Ramos contended that the trial court should not have excluded some of his testimony under the “sham-affidavit rule,” observing that his declaration was given before his deposition. The Fifth Circuit disagreed: “It is the competency, rather than timing, of evidence with which the sham-affidavit rule is concerned.” And it agreed with the district court that the testimony was in fact inconsistent, noting as an example that “Ramos the declarant stated Hacienda ‘never paid him any monies or royalties,’ but Ramos the deponent admitted he couldn’t remember whether he had been paid. Memories, of course, may fade over time; but, that is a far cry from Ramos,at his deposition, being unable to recall many of the events he had stated as fact in his declaration, just four days prior.” Hacienda Records LP v. Hacienda Records & Recording Studio, Inc., No. 16-41190 (Jan. 4, 2018).
Plaintiffs, represented by the same counsel, sought to consolidate two actions in state court; the defendant removed under CAFA’s “mass action” provision. A Fifth Circuit panel majority affirmed the denial of Plaintiff’s motion to remand, rejecting arguments about timeliness, retroactivity, and CAFA’s text. The majority reasoned that “it is the mass action, not claims against particular defendants, that is removable,” and that the plaintiff’s motion satisfied the CAFA requirement of “100 or more persons . . . proposed to be tried jointly on the ground that the plaintiffs’ claims involve common questions of law or fact.” A dissent would remand based on CAFA’s “not-retroactivity” language, as one of the state cases was filed before CAFA took effect. Lester v. Exxon Mobil Corp., No. 14-31383 (Jan. 9, 2018).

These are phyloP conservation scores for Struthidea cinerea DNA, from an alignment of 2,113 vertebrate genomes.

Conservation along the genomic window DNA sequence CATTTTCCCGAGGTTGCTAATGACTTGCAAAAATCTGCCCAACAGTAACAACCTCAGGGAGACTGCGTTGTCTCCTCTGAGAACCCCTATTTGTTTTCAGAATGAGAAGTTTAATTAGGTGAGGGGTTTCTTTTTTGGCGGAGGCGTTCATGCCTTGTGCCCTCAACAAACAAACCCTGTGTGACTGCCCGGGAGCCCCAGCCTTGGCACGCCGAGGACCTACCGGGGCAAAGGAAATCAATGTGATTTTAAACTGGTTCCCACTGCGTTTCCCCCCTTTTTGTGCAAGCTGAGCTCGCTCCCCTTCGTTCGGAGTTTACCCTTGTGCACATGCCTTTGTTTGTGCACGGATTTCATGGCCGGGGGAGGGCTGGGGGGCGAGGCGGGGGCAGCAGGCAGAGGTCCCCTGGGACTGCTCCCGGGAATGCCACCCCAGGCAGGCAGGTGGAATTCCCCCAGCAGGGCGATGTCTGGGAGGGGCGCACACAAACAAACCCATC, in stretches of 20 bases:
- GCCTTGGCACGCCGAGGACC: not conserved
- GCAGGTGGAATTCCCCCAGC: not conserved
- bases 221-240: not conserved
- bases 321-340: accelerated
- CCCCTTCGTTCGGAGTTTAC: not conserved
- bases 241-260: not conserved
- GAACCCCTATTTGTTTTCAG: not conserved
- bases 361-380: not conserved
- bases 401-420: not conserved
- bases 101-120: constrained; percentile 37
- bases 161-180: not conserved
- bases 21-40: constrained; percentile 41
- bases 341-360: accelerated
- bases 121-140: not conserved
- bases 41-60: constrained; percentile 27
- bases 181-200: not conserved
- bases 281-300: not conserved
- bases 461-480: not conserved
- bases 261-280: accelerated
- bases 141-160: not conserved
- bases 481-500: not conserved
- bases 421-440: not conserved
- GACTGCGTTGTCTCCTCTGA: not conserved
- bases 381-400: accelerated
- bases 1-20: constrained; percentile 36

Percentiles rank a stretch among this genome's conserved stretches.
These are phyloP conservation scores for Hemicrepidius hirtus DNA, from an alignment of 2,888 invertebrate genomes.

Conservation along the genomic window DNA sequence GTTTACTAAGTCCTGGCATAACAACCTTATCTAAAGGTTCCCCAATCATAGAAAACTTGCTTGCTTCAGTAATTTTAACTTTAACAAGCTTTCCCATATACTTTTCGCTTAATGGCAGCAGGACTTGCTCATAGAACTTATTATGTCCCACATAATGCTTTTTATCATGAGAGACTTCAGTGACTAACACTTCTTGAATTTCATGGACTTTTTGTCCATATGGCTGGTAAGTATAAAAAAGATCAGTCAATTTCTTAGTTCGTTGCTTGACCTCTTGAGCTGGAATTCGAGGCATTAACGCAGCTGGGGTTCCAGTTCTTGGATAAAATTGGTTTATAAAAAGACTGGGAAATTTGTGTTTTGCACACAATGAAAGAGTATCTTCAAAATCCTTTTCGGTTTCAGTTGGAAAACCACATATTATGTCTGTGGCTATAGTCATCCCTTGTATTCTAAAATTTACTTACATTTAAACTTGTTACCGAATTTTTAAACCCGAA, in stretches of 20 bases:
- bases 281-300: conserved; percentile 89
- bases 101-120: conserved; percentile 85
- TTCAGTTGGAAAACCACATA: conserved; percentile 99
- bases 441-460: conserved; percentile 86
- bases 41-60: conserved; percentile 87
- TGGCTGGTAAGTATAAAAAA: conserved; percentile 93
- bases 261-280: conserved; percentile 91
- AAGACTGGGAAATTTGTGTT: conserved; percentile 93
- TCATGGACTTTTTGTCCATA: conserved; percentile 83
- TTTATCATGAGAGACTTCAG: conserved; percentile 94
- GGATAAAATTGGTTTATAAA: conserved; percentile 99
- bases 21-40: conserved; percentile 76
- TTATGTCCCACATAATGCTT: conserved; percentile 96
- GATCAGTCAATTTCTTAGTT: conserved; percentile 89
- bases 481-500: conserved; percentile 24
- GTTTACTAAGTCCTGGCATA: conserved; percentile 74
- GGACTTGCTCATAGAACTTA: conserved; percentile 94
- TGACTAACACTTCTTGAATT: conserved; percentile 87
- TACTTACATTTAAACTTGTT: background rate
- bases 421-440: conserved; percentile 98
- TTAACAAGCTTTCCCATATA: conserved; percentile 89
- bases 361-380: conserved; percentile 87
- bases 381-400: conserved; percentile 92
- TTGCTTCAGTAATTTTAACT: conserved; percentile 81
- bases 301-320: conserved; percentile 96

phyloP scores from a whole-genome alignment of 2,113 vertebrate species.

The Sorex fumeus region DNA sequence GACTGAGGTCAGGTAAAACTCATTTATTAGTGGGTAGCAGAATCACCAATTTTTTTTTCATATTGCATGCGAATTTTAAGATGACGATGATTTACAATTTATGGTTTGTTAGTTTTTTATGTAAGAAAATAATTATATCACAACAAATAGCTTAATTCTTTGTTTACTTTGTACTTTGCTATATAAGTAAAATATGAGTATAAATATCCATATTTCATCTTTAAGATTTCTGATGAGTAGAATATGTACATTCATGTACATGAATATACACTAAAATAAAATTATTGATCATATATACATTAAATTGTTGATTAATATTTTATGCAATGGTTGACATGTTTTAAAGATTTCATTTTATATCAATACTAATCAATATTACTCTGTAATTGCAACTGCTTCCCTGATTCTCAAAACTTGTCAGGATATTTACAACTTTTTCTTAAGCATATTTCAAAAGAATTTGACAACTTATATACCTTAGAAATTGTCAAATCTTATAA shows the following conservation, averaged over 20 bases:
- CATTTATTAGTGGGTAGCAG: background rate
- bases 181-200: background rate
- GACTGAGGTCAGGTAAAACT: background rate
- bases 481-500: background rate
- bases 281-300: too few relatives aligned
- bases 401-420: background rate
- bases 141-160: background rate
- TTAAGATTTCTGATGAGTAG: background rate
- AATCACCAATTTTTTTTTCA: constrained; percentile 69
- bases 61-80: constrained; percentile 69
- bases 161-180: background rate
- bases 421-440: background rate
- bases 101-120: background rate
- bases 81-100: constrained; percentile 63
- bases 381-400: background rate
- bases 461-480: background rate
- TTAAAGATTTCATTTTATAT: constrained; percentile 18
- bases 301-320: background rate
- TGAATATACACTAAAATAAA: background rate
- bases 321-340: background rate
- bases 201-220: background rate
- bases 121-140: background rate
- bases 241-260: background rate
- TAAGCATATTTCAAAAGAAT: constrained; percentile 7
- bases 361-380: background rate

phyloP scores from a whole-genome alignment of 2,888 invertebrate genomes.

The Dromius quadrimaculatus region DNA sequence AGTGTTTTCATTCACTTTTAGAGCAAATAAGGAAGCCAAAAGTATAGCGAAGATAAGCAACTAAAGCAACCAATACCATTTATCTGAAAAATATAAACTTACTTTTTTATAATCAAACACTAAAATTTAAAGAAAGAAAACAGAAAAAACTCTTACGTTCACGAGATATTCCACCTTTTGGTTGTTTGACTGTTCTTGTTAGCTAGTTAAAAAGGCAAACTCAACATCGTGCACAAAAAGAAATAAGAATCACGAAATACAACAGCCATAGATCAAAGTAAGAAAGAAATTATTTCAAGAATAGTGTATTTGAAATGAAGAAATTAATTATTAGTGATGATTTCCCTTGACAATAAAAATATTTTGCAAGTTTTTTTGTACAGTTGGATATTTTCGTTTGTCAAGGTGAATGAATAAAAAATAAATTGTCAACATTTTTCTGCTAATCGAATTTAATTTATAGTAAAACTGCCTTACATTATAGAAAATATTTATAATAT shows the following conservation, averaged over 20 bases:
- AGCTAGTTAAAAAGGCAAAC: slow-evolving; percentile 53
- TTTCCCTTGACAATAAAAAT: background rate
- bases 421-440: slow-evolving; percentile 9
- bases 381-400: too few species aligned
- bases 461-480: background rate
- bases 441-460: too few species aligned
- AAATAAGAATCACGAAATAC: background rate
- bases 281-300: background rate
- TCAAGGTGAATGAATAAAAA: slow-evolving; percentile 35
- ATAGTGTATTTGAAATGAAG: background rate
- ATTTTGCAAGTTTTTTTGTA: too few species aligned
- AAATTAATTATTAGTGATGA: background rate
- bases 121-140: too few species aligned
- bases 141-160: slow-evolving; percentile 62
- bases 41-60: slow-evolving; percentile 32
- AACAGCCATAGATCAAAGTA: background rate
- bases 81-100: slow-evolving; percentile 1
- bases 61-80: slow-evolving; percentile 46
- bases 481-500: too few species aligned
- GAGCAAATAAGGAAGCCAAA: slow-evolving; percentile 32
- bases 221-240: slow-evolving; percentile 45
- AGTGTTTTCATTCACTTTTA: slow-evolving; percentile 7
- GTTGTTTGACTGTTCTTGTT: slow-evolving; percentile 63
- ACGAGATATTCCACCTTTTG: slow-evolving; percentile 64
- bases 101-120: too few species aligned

U.S. Energy Devel. Corp. v. CL III Funding Holding Co. applied the attorneys’ fees provision of the form Joint Operating Agreement in Texas, which says: “Costs and Attorneys’ Fees: In the event any party is required to bring legal proceedings to enforce any financial obligation of a party hereunder, the prevailing party in such action shall be entitled to recover all court costs, costs of collection, and a reasonable attorney’s fee, which the lien provided for herein shall also secure.” The Fifth Circuit concluded that none of the four legal actions involved in the fee request involved a “financial obligation” within the meaning of the provision. No. 17-50217 (Jan. 10, 2018, unpublished).